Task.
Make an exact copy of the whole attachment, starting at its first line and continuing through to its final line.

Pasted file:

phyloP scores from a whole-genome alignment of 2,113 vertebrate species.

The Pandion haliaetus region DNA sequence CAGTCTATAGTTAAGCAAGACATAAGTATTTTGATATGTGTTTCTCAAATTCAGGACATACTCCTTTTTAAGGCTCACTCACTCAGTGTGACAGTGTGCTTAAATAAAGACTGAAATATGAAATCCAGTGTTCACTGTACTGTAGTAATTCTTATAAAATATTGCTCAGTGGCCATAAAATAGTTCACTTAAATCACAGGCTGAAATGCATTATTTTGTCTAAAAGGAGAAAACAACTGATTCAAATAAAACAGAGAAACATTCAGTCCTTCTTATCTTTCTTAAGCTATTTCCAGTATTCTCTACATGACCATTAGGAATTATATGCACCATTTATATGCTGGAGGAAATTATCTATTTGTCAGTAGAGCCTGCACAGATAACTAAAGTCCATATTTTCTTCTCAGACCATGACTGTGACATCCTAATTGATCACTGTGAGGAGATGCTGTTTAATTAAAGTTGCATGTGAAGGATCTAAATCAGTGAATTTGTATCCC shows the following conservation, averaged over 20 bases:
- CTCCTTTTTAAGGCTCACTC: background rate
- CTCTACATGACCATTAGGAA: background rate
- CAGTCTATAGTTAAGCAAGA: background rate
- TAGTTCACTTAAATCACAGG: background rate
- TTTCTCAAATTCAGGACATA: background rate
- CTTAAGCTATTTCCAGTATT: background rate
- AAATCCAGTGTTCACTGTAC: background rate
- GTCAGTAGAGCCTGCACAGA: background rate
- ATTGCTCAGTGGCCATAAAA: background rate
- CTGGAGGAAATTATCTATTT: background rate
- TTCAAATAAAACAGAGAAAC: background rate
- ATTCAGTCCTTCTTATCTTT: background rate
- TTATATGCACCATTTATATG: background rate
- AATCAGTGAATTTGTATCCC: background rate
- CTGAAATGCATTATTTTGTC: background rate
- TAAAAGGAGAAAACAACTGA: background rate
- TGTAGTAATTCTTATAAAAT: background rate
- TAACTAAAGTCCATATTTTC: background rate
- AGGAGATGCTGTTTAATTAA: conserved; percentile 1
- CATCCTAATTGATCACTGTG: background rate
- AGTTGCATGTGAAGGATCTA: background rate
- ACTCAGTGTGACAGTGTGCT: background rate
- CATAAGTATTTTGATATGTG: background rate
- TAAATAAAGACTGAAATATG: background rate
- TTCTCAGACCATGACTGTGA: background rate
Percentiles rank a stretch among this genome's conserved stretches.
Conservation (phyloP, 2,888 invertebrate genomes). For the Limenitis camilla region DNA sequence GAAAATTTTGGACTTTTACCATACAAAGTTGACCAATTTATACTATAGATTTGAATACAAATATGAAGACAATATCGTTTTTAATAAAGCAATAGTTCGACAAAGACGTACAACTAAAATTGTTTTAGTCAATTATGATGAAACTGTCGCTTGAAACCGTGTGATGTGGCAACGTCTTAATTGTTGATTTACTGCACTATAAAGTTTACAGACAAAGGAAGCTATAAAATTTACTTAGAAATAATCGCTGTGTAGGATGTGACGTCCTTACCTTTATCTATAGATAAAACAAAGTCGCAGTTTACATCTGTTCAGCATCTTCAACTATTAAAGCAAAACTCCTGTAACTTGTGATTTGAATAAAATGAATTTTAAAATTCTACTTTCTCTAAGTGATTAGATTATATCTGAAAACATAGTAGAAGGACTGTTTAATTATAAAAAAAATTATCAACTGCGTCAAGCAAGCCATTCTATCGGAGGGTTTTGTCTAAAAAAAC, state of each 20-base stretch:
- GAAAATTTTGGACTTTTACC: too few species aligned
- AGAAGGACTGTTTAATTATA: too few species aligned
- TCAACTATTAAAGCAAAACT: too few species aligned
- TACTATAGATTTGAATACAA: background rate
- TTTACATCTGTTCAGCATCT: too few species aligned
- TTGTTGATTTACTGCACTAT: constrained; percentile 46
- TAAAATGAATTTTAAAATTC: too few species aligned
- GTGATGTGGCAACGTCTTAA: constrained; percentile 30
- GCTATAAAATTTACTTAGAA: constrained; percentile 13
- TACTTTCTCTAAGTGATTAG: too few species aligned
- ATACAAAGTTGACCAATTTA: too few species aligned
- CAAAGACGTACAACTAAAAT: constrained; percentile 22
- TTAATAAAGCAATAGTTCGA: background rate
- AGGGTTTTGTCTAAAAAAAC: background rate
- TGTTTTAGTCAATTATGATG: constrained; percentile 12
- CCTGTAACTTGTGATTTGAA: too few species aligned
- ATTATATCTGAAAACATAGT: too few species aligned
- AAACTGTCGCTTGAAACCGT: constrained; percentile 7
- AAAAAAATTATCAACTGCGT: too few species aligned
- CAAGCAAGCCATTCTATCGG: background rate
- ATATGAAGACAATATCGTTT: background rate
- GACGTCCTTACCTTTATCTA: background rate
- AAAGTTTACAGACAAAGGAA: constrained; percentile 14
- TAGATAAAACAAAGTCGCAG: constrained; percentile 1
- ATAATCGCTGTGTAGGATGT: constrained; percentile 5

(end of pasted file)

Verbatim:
phyloP scores from a whole-genome alignment of 2,113 vertebrate species.

The Pandion haliaetus region DNA sequence CAGTCTATAGTTAAGCAAGACATAAGTATTTTGATATGTGTTTCTCAAATTCAGGACATACTCCTTTTTAAGGCTCACTCACTCAGTGTGACAGTGTGCTTAAATAAAGACTGAAATATGAAATCCAGTGTTCACTGTACTGTAGTAATTCTTATAAAATATTGCTCAGTGGCCATAAAATAGTTCACTTAAATCACAGGCTGAAATGCATTATTTTGTCTAAAAGGAGAAAACAACTGATTCAAATAAAACAGAGAAACATTCAGTCCTTCTTATCTTTCTTAAGCTATTTCCAGTATTCTCTACATGACCATTAGGAATTATATGCACCATTTATATGCTGGAGGAAATTATCTATTTGTCAGTAGAGCCTGCACAGATAACTAAAGTCCATATTTTCTTCTCAGACCATGACTGTGACATCCTAATTGATCACTGTGAGGAGATGCTGTTTAATTAAAGTTGCATGTGAAGGATCTAAATCAGTGAATTTGTATCCC shows the following conservation, averaged over 20 bases:
- CTCCTTTTTAAGGCTCACTC: background rate
- CTCTACATGACCATTAGGAA: background rate
- CAGTCTATAGTTAAGCAAGA: background rate
- TAGTTCACTTAAATCACAGG: background rate
- TTTCTCAAATTCAGGACATA: background rate
- CTTAAGCTATTTCCAGTATT: background rate
- AAATCCAGTGTTCACTGTAC: background rate
- GTCAGTAGAGCCTGCACAGA: background rate
- ATTGCTCAGTGGCCATAAAA: background rate
- CTGGAGGAAATTATCTATTT: background rate
- TTCAAATAAAACAGAGAAAC: background rate
- ATTCAGTCCTTCTTATCTTT: background rate
- TTATATGCACCATTTATATG: background rate
- AATCAGTGAATTTGTATCCC: background rate
- CTGAAATGCATTATTTTGTC: background rate
- TAAAAGGAGAAAACAACTGA: background rate
- TGTAGTAATTCTTATAAAAT: background rate
- TAACTAAAGTCCATATTTTC: background rate
- AGGAGATGCTGTTTAATTAA: conserved; percentile 1
- CATCCTAATTGATCACTGTG: background rate
- AGTTGCATGTGAAGGATCTA: background rate
- ACTCAGTGTGACAGTGTGCT: background rate
- CATAAGTATTTTGATATGTG: background rate
- TAAATAAAGACTGAAATATG: background rate
- TTCTCAGACCATGACTGTGA: background rate
Percentiles rank a stretch among this genome's conserved stretches.
Conservation (phyloP, 2,888 invertebrate genomes). For the Limenitis camilla region DNA sequence GAAAATTTTGGACTTTTACCATACAAAGTTGACCAATTTATACTATAGATTTGAATACAAATATGAAGACAATATCGTTTTTAATAAAGCAATAGTTCGACAAAGACGTACAACTAAAATTGTTTTAGTCAATTATGATGAAACTGTCGCTTGAAACCGTGTGATGTGGCAACGTCTTAATTGTTGATTTACTGCACTATAAAGTTTACAGACAAAGGAAGCTATAAAATTTACTTAGAAATAATCGCTGTGTAGGATGTGACGTCCTTACCTTTATCTATAGATAAAACAAAGTCGCAGTTTACATCTGTTCAGCATCTTCAACTATTAAAGCAAAACTCCTGTAACTTGTGATTTGAATAAAATGAATTTTAAAATTCTACTTTCTCTAAGTGATTAGATTATATCTGAAAACATAGTAGAAGGACTGTTTAATTATAAAAAAAATTATCAACTGCGTCAAGCAAGCCATTCTATCGGAGGGTTTTGTCTAAAAAAAC, state of each 20-base stretch:
- GAAAATTTTGGACTTTTACC: too few species aligned
- AGAAGGACTGTTTAATTATA: too few species aligned
- TCAACTATTAAAGCAAAACT: too few species aligned
- TACTATAGATTTGAATACAA: background rate
- TTTACATCTGTTCAGCATCT: too few species aligned
- TTGTTGATTTACTGCACTAT: constrained; percentile 46
- TAAAATGAATTTTAAAATTC: too few species aligned
- GTGATGTGGCAACGTCTTAA: constrained; percentile 30
- GCTATAAAATTTACTTAGAA: constrained; percentile 13
- TACTTTCTCTAAGTGATTAG: too few species aligned
- ATACAAAGTTGACCAATTTA: too few species aligned
- CAAAGACGTACAACTAAAAT: constrained; percentile 22
- TTAATAAAGCAATAGTTCGA: background rate
- AGGGTTTTGTCTAAAAAAAC: background rate
- TGTTTTAGTCAATTATGATG: constrained; percentile 12
- CCTGTAACTTGTGATTTGAA: too few species aligned
- ATTATATCTGAAAACATAGT: too few species aligned
- AAACTGTCGCTTGAAACCGT: constrained; percentile 7
- AAAAAAATTATCAACTGCGT: too few species aligned
- CAAGCAAGCCATTCTATCGG: background rate
- ATATGAAGACAATATCGTTT: background rate
- GACGTCCTTACCTTTATCTA: background rate
- AAAGTTTACAGACAAAGGAA: constrained; percentile 14
- TAGATAAAACAAAGTCGCAG: constrained; percentile 1
- ATAATCGCTGTGTAGGATGT: constrained; percentile 5